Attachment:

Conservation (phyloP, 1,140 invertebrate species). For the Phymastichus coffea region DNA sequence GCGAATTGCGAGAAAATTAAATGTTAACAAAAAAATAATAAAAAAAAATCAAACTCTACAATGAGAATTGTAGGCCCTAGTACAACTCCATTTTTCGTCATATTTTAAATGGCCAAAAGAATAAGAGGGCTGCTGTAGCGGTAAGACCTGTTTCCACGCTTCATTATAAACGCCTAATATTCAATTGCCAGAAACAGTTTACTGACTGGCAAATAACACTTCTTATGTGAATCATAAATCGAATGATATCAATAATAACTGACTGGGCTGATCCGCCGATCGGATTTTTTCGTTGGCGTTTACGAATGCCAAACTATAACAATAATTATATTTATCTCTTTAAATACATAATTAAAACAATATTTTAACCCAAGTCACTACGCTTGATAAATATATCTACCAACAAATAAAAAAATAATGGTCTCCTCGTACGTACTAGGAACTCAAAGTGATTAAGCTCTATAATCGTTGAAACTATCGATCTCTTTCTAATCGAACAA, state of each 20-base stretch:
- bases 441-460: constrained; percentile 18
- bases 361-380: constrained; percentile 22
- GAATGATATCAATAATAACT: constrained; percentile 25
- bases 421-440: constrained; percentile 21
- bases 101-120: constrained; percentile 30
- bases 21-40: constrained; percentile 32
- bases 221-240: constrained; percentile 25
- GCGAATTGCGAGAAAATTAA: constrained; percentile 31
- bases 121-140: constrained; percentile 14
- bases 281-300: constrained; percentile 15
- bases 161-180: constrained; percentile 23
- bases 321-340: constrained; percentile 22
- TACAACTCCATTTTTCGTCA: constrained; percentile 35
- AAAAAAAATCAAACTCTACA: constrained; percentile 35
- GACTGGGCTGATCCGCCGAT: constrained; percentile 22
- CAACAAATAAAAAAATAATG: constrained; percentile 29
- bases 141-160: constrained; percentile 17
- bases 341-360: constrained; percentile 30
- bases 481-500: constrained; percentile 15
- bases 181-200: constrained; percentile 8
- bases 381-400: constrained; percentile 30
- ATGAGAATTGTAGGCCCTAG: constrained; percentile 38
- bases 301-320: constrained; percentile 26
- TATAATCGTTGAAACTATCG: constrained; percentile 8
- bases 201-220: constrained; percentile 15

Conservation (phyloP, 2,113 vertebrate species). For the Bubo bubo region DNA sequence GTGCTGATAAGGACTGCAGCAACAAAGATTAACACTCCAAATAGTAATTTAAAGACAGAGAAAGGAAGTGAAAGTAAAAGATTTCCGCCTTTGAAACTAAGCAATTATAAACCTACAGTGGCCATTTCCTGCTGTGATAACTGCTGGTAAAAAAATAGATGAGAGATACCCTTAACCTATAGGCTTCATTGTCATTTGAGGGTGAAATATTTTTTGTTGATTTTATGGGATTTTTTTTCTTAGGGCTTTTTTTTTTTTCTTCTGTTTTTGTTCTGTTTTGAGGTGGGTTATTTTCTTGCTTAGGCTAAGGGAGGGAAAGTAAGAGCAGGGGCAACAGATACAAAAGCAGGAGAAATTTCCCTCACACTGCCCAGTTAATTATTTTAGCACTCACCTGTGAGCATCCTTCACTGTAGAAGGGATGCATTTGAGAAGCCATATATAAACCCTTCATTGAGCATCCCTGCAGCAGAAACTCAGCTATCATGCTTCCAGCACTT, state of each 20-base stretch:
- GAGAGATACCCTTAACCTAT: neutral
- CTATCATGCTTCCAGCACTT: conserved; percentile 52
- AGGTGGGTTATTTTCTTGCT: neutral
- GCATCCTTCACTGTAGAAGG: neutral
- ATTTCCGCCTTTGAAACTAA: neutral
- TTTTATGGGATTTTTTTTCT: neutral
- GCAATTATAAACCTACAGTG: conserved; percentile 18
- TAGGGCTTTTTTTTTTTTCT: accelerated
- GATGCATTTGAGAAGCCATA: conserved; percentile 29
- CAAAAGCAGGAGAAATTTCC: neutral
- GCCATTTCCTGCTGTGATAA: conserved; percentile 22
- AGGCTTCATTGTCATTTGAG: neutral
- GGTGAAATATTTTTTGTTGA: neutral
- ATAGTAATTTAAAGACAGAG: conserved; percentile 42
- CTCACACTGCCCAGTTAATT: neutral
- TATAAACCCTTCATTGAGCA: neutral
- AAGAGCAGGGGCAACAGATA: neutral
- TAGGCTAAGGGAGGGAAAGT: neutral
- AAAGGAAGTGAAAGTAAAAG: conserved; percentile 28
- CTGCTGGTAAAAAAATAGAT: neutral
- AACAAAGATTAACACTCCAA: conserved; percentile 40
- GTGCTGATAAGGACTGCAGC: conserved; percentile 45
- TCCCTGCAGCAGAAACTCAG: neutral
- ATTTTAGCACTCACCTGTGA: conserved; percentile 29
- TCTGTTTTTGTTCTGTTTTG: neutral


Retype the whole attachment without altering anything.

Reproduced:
Conservation (phyloP, 1,140 invertebrate species). For the Phymastichus coffea region DNA sequence GCGAATTGCGAGAAAATTAAATGTTAACAAAAAAATAATAAAAAAAAATCAAACTCTACAATGAGAATTGTAGGCCCTAGTACAACTCCATTTTTCGTCATATTTTAAATGGCCAAAAGAATAAGAGGGCTGCTGTAGCGGTAAGACCTGTTTCCACGCTTCATTATAAACGCCTAATATTCAATTGCCAGAAACAGTTTACTGACTGGCAAATAACACTTCTTATGTGAATCATAAATCGAATGATATCAATAATAACTGACTGGGCTGATCCGCCGATCGGATTTTTTCGTTGGCGTTTACGAATGCCAAACTATAACAATAATTATATTTATCTCTTTAAATACATAATTAAAACAATATTTTAACCCAAGTCACTACGCTTGATAAATATATCTACCAACAAATAAAAAAATAATGGTCTCCTCGTACGTACTAGGAACTCAAAGTGATTAAGCTCTATAATCGTTGAAACTATCGATCTCTTTCTAATCGAACAA, state of each 20-base stretch:
- bases 441-460: constrained; percentile 18
- bases 361-380: constrained; percentile 22
- GAATGATATCAATAATAACT: constrained; percentile 25
- bases 421-440: constrained; percentile 21
- bases 101-120: constrained; percentile 30
- bases 21-40: constrained; percentile 32
- bases 221-240: constrained; percentile 25
- GCGAATTGCGAGAAAATTAA: constrained; percentile 31
- bases 121-140: constrained; percentile 14
- bases 281-300: constrained; percentile 15
- bases 161-180: constrained; percentile 23
- bases 321-340: constrained; percentile 22
- TACAACTCCATTTTTCGTCA: constrained; percentile 35
- AAAAAAAATCAAACTCTACA: constrained; percentile 35
- GACTGGGCTGATCCGCCGAT: constrained; percentile 22
- CAACAAATAAAAAAATAATG: constrained; percentile 29
- bases 141-160: constrained; percentile 17
- bases 341-360: constrained; percentile 30
- bases 481-500: constrained; percentile 15
- bases 181-200: constrained; percentile 8
- bases 381-400: constrained; percentile 30
- ATGAGAATTGTAGGCCCTAG: constrained; percentile 38
- bases 301-320: constrained; percentile 26
- TATAATCGTTGAAACTATCG: constrained; percentile 8
- bases 201-220: constrained; percentile 15

Conservation (phyloP, 2,113 vertebrate species). For the Bubo bubo region DNA sequence GTGCTGATAAGGACTGCAGCAACAAAGATTAACACTCCAAATAGTAATTTAAAGACAGAGAAAGGAAGTGAAAGTAAAAGATTTCCGCCTTTGAAACTAAGCAATTATAAACCTACAGTGGCCATTTCCTGCTGTGATAACTGCTGGTAAAAAAATAGATGAGAGATACCCTTAACCTATAGGCTTCATTGTCATTTGAGGGTGAAATATTTTTTGTTGATTTTATGGGATTTTTTTTCTTAGGGCTTTTTTTTTTTTCTTCTGTTTTTGTTCTGTTTTGAGGTGGGTTATTTTCTTGCTTAGGCTAAGGGAGGGAAAGTAAGAGCAGGGGCAACAGATACAAAAGCAGGAGAAATTTCCCTCACACTGCCCAGTTAATTATTTTAGCACTCACCTGTGAGCATCCTTCACTGTAGAAGGGATGCATTTGAGAAGCCATATATAAACCCTTCATTGAGCATCCCTGCAGCAGAAACTCAGCTATCATGCTTCCAGCACTT, state of each 20-base stretch:
- GAGAGATACCCTTAACCTAT: neutral
- CTATCATGCTTCCAGCACTT: conserved; percentile 52
- AGGTGGGTTATTTTCTTGCT: neutral
- GCATCCTTCACTGTAGAAGG: neutral
- ATTTCCGCCTTTGAAACTAA: neutral
- TTTTATGGGATTTTTTTTCT: neutral
- GCAATTATAAACCTACAGTG: conserved; percentile 18
- TAGGGCTTTTTTTTTTTTCT: accelerated
- GATGCATTTGAGAAGCCATA: conserved; percentile 29
- CAAAAGCAGGAGAAATTTCC: neutral
- GCCATTTCCTGCTGTGATAA: conserved; percentile 22
- AGGCTTCATTGTCATTTGAG: neutral
- GGTGAAATATTTTTTGTTGA: neutral
- ATAGTAATTTAAAGACAGAG: conserved; percentile 42
- CTCACACTGCCCAGTTAATT: neutral
- TATAAACCCTTCATTGAGCA: neutral
- AAGAGCAGGGGCAACAGATA: neutral
- TAGGCTAAGGGAGGGAAAGT: neutral
- AAAGGAAGTGAAAGTAAAAG: conserved; percentile 28
- CTGCTGGTAAAAAAATAGAT: neutral
- AACAAAGATTAACACTCCAA: conserved; percentile 40
- GTGCTGATAAGGACTGCAGC: conserved; percentile 45
- TCCCTGCAGCAGAAACTCAG: neutral
- ATTTTAGCACTCACCTGTGA: conserved; percentile 29
- TCTGTTTTTGTTCTGTTTTG: neutral